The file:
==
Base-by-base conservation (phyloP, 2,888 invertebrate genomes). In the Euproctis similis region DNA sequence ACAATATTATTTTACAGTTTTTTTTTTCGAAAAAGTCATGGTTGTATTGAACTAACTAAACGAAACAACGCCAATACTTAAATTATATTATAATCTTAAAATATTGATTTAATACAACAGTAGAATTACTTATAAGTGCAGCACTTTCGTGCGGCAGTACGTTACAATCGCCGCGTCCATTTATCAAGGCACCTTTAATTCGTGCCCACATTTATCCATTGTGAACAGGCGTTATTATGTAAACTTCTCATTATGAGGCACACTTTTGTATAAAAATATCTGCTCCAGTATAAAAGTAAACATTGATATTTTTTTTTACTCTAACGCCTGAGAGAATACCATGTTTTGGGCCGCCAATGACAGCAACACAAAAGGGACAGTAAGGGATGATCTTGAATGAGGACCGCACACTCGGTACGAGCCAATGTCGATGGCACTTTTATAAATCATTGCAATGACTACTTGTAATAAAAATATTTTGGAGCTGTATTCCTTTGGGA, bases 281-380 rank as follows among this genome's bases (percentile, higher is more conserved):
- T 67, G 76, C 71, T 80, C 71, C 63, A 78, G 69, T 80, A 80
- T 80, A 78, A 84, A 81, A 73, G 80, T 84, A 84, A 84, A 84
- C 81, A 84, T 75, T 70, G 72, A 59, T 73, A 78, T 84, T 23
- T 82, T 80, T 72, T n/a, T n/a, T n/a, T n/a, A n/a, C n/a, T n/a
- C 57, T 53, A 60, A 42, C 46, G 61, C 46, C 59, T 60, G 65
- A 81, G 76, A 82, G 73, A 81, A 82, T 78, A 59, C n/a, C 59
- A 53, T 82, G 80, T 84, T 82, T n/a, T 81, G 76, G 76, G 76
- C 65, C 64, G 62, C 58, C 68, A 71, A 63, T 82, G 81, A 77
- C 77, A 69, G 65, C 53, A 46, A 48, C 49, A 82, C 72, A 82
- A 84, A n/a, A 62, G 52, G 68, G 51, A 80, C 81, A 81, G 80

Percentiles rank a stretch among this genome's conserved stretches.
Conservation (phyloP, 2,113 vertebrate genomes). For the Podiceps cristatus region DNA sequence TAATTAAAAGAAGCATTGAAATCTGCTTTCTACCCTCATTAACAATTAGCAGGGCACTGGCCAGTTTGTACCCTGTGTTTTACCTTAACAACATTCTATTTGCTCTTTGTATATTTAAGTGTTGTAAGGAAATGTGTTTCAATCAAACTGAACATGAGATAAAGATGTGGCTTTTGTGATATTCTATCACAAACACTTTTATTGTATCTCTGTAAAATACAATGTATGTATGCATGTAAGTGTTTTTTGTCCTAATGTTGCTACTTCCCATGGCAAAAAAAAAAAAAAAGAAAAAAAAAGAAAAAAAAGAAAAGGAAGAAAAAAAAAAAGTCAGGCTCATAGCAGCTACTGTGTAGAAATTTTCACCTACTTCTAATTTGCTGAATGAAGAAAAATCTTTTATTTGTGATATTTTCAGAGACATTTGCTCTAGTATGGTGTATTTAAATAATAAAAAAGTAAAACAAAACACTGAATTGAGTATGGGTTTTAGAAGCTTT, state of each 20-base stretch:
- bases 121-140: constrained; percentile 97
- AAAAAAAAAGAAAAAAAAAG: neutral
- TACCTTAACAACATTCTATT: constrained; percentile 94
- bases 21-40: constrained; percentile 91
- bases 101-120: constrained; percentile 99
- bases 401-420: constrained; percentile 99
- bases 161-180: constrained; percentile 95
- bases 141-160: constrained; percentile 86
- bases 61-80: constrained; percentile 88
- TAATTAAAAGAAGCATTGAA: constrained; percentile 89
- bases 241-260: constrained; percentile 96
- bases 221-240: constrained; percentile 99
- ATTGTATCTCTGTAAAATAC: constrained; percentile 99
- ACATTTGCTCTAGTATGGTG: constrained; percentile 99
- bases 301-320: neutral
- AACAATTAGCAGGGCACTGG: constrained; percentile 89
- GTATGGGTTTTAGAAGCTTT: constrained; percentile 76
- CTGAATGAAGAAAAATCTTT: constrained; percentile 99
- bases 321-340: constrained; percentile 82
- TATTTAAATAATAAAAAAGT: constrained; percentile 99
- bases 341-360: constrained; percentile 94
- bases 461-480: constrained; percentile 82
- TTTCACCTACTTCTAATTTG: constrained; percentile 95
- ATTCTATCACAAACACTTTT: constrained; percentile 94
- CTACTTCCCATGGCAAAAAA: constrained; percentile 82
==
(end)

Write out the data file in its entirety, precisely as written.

Base-by-base conservation (phyloP, 2,888 invertebrate genomes). In the Euproctis similis region DNA sequence ACAATATTATTTTACAGTTTTTTTTTTCGAAAAAGTCATGGTTGTATTGAACTAACTAAACGAAACAACGCCAATACTTAAATTATATTATAATCTTAAAATATTGATTTAATACAACAGTAGAATTACTTATAAGTGCAGCACTTTCGTGCGGCAGTACGTTACAATCGCCGCGTCCATTTATCAAGGCACCTTTAATTCGTGCCCACATTTATCCATTGTGAACAGGCGTTATTATGTAAACTTCTCATTATGAGGCACACTTTTGTATAAAAATATCTGCTCCAGTATAAAAGTAAACATTGATATTTTTTTTTACTCTAACGCCTGAGAGAATACCATGTTTTGGGCCGCCAATGACAGCAACACAAAAGGGACAGTAAGGGATGATCTTGAATGAGGACCGCACACTCGGTACGAGCCAATGTCGATGGCACTTTTATAAATCATTGCAATGACTACTTGTAATAAAAATATTTTGGAGCTGTATTCCTTTGGGA, bases 281-380 rank as follows among this genome's bases (percentile, higher is more conserved):
- T 67, G 76, C 71, T 80, C 71, C 63, A 78, G 69, T 80, A 80
- T 80, A 78, A 84, A 81, A 73, G 80, T 84, A 84, A 84, A 84
- C 81, A 84, T 75, T 70, G 72, A 59, T 73, A 78, T 84, T 23
- T 82, T 80, T 72, T n/a, T n/a, T n/a, T n/a, A n/a, C n/a, T n/a
- C 57, T 53, A 60, A 42, C 46, G 61, C 46, C 59, T 60, G 65
- A 81, G 76, A 82, G 73, A 81, A 82, T 78, A 59, C n/a, C 59
- A 53, T 82, G 80, T 84, T 82, T n/a, T 81, G 76, G 76, G 76
- C 65, C 64, G 62, C 58, C 68, A 71, A 63, T 82, G 81, A 77
- C 77, A 69, G 65, C 53, A 46, A 48, C 49, A 82, C 72, A 82
- A 84, A n/a, A 62, G 52, G 68, G 51, A 80, C 81, A 81, G 80

Percentiles rank a stretch among this genome's conserved stretches.
Conservation (phyloP, 2,113 vertebrate genomes). For the Podiceps cristatus region DNA sequence TAATTAAAAGAAGCATTGAAATCTGCTTTCTACCCTCATTAACAATTAGCAGGGCACTGGCCAGTTTGTACCCTGTGTTTTACCTTAACAACATTCTATTTGCTCTTTGTATATTTAAGTGTTGTAAGGAAATGTGTTTCAATCAAACTGAACATGAGATAAAGATGTGGCTTTTGTGATATTCTATCACAAACACTTTTATTGTATCTCTGTAAAATACAATGTATGTATGCATGTAAGTGTTTTTTGTCCTAATGTTGCTACTTCCCATGGCAAAAAAAAAAAAAAAGAAAAAAAAAGAAAAAAAAGAAAAGGAAGAAAAAAAAAAAGTCAGGCTCATAGCAGCTACTGTGTAGAAATTTTCACCTACTTCTAATTTGCTGAATGAAGAAAAATCTTTTATTTGTGATATTTTCAGAGACATTTGCTCTAGTATGGTGTATTTAAATAATAAAAAAGTAAAACAAAACACTGAATTGAGTATGGGTTTTAGAAGCTTT, state of each 20-base stretch:
- bases 121-140: constrained; percentile 97
- AAAAAAAAAGAAAAAAAAAG: neutral
- TACCTTAACAACATTCTATT: constrained; percentile 94
- bases 21-40: constrained; percentile 91
- bases 101-120: constrained; percentile 99
- bases 401-420: constrained; percentile 99
- bases 161-180: constrained; percentile 95
- bases 141-160: constrained; percentile 86
- bases 61-80: constrained; percentile 88
- TAATTAAAAGAAGCATTGAA: constrained; percentile 89
- bases 241-260: constrained; percentile 96
- bases 221-240: constrained; percentile 99
- ATTGTATCTCTGTAAAATAC: constrained; percentile 99
- ACATTTGCTCTAGTATGGTG: constrained; percentile 99
- bases 301-320: neutral
- AACAATTAGCAGGGCACTGG: constrained; percentile 89
- GTATGGGTTTTAGAAGCTTT: constrained; percentile 76
- CTGAATGAAGAAAAATCTTT: constrained; percentile 99
- bases 321-340: constrained; percentile 82
- TATTTAAATAATAAAAAAGT: constrained; percentile 99
- bases 341-360: constrained; percentile 94
- bases 461-480: constrained; percentile 82
- TTTCACCTACTTCTAATTTG: constrained; percentile 95
- ATTCTATCACAAACACTTTT: constrained; percentile 94
- CTACTTCCCATGGCAAAAAA: constrained; percentile 82